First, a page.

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Better Than the Greenspan Put

What stopped the slide in US stock prices? Can you say "Plunge Protection Team"...?

The FEDERAL RESERVE is subsidizing risk-taking by the biggest New York institutions by continuing to lend money generously, writes Dan Denning of The Daily Reckoning Australia...

   Indeed, it's getting hard to keep up with the number of ways Ben Bernanke is lending to other banks, to investment banks, and to primary dealers.

   There's the Term Auction Facility, first set up in Feb. and used to such great effect to help J.P.Morgan buy Bear Stearns. The Fed announced Monday it would be auctioning off another $50 billion in 28-day loans. All depository institutions eligible to borrow under the Primary Dealer Credit Facility (the investment banks) can borrow from the TAF too, if they like.

   And who doesn't want easy money from the Fed?

   On April 3rd, Bloomberg reported that the Fed's lending to securities firms rose to $39.1 billion. This was on top of about $7 billion per day to traditional banks through the discount window.

   So is it any surprise the US stock market has stopped crashing? The Fed has put in a psychological floor. It's better than the Greenspan Put!

   Data from the St. Louis branch of the Fed show just how much Fed lending to US banks and primary dealers has increased.

Bernanke's "innovative and flexible" response to the banking crisis has also spawned the Term Securities Lending Facility (TSFL). Starting 27th March, the Fed is lending prime brokers – i.e. the big New York banks who buy and sell for hedge fund speculators – up to $200 billion in US Treasury bonds.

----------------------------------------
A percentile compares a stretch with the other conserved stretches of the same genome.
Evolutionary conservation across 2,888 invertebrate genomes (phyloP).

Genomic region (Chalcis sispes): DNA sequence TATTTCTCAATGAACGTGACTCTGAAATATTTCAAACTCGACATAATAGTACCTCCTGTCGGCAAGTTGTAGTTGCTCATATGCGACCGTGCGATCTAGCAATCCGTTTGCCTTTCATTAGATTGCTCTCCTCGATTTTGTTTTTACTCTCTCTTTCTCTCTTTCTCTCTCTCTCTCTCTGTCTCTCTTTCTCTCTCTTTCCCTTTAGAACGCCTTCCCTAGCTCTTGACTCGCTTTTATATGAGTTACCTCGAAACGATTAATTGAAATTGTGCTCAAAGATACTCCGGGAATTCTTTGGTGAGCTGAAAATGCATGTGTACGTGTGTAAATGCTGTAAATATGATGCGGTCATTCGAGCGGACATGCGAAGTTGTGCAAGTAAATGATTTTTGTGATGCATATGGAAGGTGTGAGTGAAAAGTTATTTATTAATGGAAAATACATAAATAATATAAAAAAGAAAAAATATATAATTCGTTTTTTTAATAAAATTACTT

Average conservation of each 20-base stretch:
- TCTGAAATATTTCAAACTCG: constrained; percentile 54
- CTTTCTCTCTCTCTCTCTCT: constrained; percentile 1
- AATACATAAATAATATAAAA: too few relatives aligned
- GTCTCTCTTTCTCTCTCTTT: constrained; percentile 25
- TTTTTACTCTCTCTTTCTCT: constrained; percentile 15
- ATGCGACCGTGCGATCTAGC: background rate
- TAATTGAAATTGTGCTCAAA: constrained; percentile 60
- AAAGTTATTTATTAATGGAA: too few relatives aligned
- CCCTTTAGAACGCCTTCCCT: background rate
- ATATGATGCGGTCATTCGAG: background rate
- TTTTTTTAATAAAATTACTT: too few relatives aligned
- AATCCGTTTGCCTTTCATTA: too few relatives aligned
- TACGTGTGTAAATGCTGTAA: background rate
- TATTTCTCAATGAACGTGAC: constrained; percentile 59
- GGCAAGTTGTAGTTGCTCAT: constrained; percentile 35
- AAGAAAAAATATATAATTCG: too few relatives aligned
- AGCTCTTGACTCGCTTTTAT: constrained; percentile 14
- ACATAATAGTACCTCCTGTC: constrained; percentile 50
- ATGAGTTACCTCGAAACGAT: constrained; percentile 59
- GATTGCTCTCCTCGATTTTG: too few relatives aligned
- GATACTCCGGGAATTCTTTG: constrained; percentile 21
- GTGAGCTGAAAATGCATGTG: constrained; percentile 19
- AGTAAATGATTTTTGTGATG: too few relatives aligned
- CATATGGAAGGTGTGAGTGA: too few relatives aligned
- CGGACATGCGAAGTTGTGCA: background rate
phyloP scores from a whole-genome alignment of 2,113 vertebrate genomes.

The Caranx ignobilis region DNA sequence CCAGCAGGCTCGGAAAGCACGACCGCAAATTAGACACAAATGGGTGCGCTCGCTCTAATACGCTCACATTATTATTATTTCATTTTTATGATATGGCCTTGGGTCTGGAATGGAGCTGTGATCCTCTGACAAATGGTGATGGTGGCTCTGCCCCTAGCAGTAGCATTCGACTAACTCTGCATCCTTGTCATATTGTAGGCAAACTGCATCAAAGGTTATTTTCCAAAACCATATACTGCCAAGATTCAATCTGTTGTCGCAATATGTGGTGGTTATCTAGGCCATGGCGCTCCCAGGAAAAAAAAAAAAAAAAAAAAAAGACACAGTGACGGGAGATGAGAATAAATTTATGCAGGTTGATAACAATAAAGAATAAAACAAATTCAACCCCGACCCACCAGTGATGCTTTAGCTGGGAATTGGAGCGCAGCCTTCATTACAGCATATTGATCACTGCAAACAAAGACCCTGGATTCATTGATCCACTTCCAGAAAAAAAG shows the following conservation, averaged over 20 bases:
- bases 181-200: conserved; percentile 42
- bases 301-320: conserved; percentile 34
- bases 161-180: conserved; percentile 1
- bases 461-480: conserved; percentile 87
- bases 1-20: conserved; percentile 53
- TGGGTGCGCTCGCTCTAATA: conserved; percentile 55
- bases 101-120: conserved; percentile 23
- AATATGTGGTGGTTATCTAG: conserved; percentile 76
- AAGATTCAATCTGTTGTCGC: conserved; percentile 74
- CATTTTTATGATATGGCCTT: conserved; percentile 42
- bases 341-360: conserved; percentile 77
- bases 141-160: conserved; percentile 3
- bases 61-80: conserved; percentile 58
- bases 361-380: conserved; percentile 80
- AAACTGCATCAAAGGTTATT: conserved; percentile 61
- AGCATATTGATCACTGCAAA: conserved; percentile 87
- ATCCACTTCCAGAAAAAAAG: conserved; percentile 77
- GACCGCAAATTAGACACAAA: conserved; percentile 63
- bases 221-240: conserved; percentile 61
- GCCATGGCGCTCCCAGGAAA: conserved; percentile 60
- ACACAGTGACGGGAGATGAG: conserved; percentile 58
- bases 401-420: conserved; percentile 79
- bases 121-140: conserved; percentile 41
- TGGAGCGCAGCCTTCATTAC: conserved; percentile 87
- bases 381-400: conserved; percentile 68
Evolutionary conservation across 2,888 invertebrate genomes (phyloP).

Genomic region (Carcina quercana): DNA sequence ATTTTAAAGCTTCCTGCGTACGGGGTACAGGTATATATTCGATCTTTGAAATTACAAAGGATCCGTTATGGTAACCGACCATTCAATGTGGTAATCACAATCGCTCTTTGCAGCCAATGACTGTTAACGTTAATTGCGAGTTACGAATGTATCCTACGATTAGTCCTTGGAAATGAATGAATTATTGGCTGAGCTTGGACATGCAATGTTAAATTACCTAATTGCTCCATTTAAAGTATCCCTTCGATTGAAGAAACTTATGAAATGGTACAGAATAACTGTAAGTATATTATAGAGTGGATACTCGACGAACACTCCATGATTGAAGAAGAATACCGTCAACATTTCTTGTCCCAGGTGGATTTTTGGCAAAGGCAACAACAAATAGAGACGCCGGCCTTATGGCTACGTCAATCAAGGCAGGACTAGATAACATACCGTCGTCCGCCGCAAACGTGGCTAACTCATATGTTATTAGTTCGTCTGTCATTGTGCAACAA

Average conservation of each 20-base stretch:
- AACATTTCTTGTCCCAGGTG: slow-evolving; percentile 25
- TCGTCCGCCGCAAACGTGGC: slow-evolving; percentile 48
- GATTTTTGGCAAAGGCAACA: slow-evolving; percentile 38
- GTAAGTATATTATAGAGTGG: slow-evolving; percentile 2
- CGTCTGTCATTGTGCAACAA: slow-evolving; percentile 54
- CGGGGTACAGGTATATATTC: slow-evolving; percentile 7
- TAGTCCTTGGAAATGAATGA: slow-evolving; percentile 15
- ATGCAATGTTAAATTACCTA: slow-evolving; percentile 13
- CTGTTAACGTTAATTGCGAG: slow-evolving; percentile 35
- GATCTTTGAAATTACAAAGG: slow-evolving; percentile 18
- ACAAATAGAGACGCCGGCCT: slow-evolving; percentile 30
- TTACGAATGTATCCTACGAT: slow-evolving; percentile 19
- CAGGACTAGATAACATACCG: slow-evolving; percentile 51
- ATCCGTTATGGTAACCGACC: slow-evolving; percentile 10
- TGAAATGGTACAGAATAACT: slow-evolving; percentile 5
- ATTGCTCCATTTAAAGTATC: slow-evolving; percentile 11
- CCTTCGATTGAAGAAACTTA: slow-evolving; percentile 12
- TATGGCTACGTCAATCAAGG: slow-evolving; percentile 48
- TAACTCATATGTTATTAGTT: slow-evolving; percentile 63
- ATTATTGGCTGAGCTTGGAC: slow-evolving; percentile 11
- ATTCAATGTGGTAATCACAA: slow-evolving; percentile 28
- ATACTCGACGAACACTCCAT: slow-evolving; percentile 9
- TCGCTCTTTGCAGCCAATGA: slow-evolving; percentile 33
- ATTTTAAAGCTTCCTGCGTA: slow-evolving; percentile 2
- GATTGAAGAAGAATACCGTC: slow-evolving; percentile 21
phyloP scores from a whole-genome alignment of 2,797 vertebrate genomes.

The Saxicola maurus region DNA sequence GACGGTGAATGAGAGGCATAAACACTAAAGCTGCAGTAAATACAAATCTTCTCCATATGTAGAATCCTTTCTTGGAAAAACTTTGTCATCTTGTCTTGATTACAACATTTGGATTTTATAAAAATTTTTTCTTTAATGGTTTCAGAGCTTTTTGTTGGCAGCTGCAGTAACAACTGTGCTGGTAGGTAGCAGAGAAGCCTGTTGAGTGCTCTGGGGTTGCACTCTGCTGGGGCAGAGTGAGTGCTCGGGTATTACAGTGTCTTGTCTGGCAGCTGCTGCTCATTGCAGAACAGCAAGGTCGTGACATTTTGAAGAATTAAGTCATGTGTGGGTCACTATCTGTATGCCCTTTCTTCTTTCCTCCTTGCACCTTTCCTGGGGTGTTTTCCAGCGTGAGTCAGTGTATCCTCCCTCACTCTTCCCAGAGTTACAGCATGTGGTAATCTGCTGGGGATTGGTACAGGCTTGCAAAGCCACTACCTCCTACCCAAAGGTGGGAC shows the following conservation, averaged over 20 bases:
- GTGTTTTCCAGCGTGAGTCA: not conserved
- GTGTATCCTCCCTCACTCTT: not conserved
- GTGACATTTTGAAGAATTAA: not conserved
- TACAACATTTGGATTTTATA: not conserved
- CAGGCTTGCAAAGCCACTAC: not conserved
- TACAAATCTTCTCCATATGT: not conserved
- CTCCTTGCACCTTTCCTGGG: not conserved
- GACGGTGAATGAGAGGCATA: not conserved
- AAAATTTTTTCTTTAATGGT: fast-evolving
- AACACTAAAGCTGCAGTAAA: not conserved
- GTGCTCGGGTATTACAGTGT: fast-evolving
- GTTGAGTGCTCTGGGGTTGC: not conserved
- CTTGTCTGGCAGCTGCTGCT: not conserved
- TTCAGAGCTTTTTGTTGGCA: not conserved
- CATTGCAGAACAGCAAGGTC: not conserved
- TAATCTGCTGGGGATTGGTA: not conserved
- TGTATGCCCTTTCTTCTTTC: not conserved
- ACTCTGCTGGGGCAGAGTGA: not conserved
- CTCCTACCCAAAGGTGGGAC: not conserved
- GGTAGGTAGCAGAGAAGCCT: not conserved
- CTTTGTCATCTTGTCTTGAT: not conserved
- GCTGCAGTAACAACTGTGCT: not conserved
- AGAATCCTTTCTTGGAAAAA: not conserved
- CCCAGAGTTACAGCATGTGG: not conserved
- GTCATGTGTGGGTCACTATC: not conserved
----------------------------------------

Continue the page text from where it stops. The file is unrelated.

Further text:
The banks deposit with the Fed some kind of collateral stamped "AAA-rated" – starting with residential mortgage backed securities (RMBs), plus agency debt issued by Fannie Mae and Freddie Mac, the government-sponsored US home lenders.

   The Treasury bonds they receive can then be used, of course, to raise fresh loans of cash...ready to extend credit to the banks' hedge fund clients. And where does the money go? Judging from what's happened to the US stock market, back into stocks.

   So far, it certainly doesn't seem to have reached the housing market or mortgage-backed bonds.

Best-selling author of The Bull Hunter (Wiley & Sons) and formerly analyzing equities and publishing investment ideas from Baltimore, Paris, London and then Melbourne, Dan Denning is now co-author of The Bill Bonner Letter from Bonner & Partners.

See our full archive of Dan Denning articles

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